X

Paying for Mistakes: How Blockchain Technology Can Reduce Regulatory Penalties and Compliance Costs

October 29, 2018

By: Gabriella Zak

A Blog based on the paper, “Building Blocks for Better Compliance: Can Blockchain Decrease the Burden of Financial Regulations?,” available here. 

Key Take-Aways:
• Financial institutions must report hundreds of data fields for every transaction they partake in.
• Reporting requirements necessitate complex data consolidation from multiple internal sources and external counterparties.
• Blockchain architectures simplify the consolidation process and may disintermediate data reporting service providers.

$1.28 per a line of incorrect or non-reported data
That’s how much financial institutions are fined by the Financial Conduct Authority (FCA) for non-compliance with transaction reporting requirements. Now, consider the millions of transactions taking place every day for thousands of different instruments on hundreds of trading venues.

Within the E.U., each transaction needs to report 65 data fields under MiFID II alone. Take into account EMIR and REMIT, and the number of reporting fields per a transaction reaches into the hundreds.

With all this data, it’s easy to see how numerous small errors can proliferate into enormous fines.
For example, in 2017 Merrill Lynch was fined £34.5 million by the FCA for incorrectly reporting 68.5 million derivative transactions. But this isn’t the first time the bank has penalized. In 2015, Merrill Lynch was fined £13.3 million by the FCA for incorrectly reporting 35 million transactions.

Compliance costs and penalties can only be expected to continue to increase unless a new approach to regulation is adopted. Blockchain may be this transformative approach.

Why Are There So Many Errors?
Accurately collecting and reporting all the necessary transaction data is by no means an easy task. Not only do firms need to consolidate their own internal data, they also need to supplement it with data from the transaction’s counterparty. To understand the scope of just one regulation, Figure 1 shows MiFID II’s 65 transaction reporting fields and their respective data source.

Figure 1: MiFID II’s 65 transaction reporting fields.


Source: Ignite G2M

Beyond the sheer volume of reporting fields scattered amongst multiple parties, firms struggle to consolidate their own data. As financial institutions grow both organically and through acquisition, multiple autonomous technological systems host business processes. And these various systems may record the relevant reporting data in disparate way. The systems’ inability to interoperate leads data to become siloed within each autonomous framework. Attempts to bridge the gaps usually involve costly manual reconciliation processes and additional layers of software systems.

What’s the Current Approach to Compliance?
Specifically for MiFID II, financial institutions have employed Approved Reporting Mechanisms (ARMs). ARMs are third-party entities who are authorized to provide transaction reporting details on behalf of an investment firm. They’re the MiFID II equivalent of trade repositories under EMIR.

But while ARMs may appear to reduce a firm’s burden of transaction reporting, a significant portion of the work is still placed onto the firm itself. A financial firm still needs to provide the ARM with a single output of all the aggregated data in which they have ownership of. The same issues of internal firm data consolidation resurface.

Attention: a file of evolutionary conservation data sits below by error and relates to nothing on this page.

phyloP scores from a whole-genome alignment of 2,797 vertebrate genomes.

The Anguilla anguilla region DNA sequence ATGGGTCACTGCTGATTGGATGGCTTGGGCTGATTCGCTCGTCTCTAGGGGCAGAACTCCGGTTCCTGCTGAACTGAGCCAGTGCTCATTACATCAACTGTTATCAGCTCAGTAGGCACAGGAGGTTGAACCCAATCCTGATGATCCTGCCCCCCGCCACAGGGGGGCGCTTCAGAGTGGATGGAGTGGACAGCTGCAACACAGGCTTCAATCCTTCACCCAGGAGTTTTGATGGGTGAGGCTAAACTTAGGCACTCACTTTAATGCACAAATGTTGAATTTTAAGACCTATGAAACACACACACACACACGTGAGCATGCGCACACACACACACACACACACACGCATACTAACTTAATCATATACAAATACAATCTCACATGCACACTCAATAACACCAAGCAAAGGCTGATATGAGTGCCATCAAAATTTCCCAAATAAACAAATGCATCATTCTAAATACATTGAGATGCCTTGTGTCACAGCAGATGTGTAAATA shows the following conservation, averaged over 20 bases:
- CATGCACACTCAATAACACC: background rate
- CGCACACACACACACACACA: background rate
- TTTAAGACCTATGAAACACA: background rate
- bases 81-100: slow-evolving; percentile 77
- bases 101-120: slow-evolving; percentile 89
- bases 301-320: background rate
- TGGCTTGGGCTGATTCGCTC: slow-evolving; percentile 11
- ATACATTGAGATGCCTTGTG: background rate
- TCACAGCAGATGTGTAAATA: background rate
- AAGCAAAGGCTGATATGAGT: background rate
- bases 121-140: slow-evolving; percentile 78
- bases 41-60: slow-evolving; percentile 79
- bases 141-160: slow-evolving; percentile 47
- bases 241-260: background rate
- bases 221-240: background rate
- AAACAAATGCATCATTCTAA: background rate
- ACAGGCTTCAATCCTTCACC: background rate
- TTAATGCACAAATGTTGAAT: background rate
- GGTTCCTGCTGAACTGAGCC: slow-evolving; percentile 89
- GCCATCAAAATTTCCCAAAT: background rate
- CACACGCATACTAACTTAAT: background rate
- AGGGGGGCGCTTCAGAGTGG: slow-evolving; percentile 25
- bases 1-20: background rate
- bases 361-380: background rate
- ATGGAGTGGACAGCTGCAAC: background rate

Furthermore, ARMs are ultimately a quick-fix to the latest regulation of MiFID II. When newer regulation comes into force, additional internal and external systems will be needed. Another data reporting service, analogous to an ARM, will most likely be implemented.

Is Blockchain Really a Solution?
Enterprise blockchains can address many of the challenges currently incurred due to transaction reporting requirements. It provides a systemic approach both to internal and external data consolidation. And if implemented with the right platforms and infrastructures, blockchain may even disintermediate third-party data reporting services providers like ARMs.

Blockchains enable data to be accurately and immutably disseminated to multiple parties and stored within their own records. As a transaction passes from one participating party to another for digital signature, each entity can add their relevant reporting information. In the case of R3’s Corda, this information is then sent to each entity that has been permissioned to view it. If all transaction parties have access to all the relevant reporting information, there is no need for an ARM.

Consolidation of internal reporting data may also be solved by adopting blockchain technology. Data no longer needs to flow through multiple layers of in-house systems and manual processes in attempt to create a complete view. A firm’s transactions and corresponding information could be consolidated into the institution’s blockchain ledger. Again, all of this is done in an accurate and immutable way, eliminating the need for manual reconciliation processes.

Regulatory compliance applications are already being built. Project Maison, was part of the FCA’s BARAC initiative to explore the automation of regulation and compliance on blockchain technologies. The successful pilot delivered a near real-time method for mortgage transaction reporting, lowering the costs of regulatory compliance while greatly reducing data inconsistencies and manual intervention.